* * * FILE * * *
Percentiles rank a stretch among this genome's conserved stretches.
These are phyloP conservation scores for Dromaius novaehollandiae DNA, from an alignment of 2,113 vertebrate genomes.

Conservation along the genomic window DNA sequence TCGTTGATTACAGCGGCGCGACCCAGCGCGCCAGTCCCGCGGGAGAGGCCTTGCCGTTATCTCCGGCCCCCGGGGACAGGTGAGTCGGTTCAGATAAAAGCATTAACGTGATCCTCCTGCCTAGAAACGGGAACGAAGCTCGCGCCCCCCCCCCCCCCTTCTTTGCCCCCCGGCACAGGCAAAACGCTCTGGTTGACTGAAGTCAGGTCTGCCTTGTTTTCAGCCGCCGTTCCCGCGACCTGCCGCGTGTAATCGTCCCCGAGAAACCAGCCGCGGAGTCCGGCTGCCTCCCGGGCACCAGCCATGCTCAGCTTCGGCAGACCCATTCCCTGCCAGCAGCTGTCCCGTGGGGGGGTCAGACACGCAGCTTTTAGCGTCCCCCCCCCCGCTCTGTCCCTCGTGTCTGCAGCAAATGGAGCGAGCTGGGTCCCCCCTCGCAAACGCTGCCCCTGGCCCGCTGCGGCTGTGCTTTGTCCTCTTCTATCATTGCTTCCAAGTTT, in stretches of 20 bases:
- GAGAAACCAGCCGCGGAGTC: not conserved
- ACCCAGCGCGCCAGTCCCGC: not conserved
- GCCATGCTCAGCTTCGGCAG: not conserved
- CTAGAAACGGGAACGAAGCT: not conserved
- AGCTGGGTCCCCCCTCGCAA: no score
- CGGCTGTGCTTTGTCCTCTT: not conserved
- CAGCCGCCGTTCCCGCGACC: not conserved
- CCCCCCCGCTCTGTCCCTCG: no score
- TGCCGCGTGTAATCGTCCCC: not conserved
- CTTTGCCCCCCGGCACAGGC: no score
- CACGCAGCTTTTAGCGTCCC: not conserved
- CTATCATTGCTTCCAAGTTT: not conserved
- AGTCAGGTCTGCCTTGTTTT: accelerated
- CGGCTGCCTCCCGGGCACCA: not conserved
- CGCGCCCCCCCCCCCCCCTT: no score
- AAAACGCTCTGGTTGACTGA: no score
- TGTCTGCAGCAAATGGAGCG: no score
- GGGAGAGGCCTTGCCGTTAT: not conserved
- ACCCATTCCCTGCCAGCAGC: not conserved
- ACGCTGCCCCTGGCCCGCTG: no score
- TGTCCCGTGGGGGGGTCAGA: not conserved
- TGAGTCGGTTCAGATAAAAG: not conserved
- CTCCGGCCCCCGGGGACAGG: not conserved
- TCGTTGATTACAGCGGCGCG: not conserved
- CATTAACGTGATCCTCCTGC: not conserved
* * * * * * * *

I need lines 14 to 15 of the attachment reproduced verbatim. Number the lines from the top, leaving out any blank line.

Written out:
- CACGCAGCTTTTAGCGTCCC: not conserved
- CTATCATTGCTTCCAAGTTT: not conserved